It was through control of the shattering of wild seeds that humans first domesticated plants. Now control over those very plants threatens to shatter the world's food supply, as loss of genetic diversity sets the stage for widespread hunger. Large-scale agriculture has come to favor uniformity in food crops. More than 7,000 U.S. apple varieties once grew in American orchards; 6,000 of them are no longer available. Every broccoli variety offered through seed catalogs in 1900 has now disappeared. As the international genetics supply industry absorbs seed companies--with nearly one thousand takeovers since 1970--this trend toward uniformity seems likely to continue; and as third world agriculture is brought in line with international business interests, the gene pools of humanity's most basic foods are threatened.
The consequences are more than culinary. Without the genetic diversity from which farmers traditionally breed for resistance to diseases, crops are more susceptible to the spread of pestilence. Tragedies like the Irish Potato Famine may be thought of today as ancient history; yet the U.S. corn blight of 1970 shows that technologically based agribusiness is a breeding ground for disaster.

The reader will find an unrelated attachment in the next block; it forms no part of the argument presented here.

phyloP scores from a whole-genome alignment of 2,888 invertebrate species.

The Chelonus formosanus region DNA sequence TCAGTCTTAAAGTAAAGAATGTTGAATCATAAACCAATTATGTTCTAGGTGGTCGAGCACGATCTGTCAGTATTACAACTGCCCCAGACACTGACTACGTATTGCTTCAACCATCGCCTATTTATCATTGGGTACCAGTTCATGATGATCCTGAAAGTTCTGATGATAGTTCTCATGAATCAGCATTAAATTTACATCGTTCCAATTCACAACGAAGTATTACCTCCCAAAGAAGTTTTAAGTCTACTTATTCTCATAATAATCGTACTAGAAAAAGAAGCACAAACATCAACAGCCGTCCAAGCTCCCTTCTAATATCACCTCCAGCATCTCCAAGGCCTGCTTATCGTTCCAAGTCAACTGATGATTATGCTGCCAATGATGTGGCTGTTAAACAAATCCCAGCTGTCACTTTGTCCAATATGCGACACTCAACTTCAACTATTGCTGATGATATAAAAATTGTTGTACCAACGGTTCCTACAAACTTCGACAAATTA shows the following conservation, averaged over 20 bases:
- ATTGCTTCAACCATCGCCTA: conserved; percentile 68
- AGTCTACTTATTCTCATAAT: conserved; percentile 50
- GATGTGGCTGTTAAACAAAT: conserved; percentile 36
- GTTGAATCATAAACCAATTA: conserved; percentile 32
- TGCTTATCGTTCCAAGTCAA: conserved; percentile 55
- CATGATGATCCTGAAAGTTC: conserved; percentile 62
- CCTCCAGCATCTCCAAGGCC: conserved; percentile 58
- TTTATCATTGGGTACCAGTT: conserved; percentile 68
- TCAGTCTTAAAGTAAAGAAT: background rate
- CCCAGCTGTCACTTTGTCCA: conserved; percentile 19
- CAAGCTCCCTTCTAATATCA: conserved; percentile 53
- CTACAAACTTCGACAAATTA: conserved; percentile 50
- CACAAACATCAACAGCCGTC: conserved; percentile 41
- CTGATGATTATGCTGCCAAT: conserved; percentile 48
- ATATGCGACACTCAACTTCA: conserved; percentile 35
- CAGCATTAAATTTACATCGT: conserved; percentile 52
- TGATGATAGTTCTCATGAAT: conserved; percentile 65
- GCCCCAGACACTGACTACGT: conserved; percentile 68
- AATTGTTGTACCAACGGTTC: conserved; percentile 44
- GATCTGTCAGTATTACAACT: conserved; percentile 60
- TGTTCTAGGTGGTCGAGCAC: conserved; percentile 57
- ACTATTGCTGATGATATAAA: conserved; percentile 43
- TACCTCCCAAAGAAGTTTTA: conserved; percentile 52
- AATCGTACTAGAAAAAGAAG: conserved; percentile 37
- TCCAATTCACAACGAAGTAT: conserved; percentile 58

Shattering reviews the development of genetic diversity over 10,000 years of human agriculture, then exposes its loss in our lifetime at the hands of political and economic forces. The possibility of crisis is real; this book shows that it may not be too late to avert it.
Environmentalists Cary Fowler and Patrick Mooney work for the Rural Advancement Fund International, a non-profit organization supporting family farm agriculture and the conservation of genetic diversity. In recognition of their work in this area, they received in 1985 the Right Livelihood Foundation's "Alternative Nobel Prize."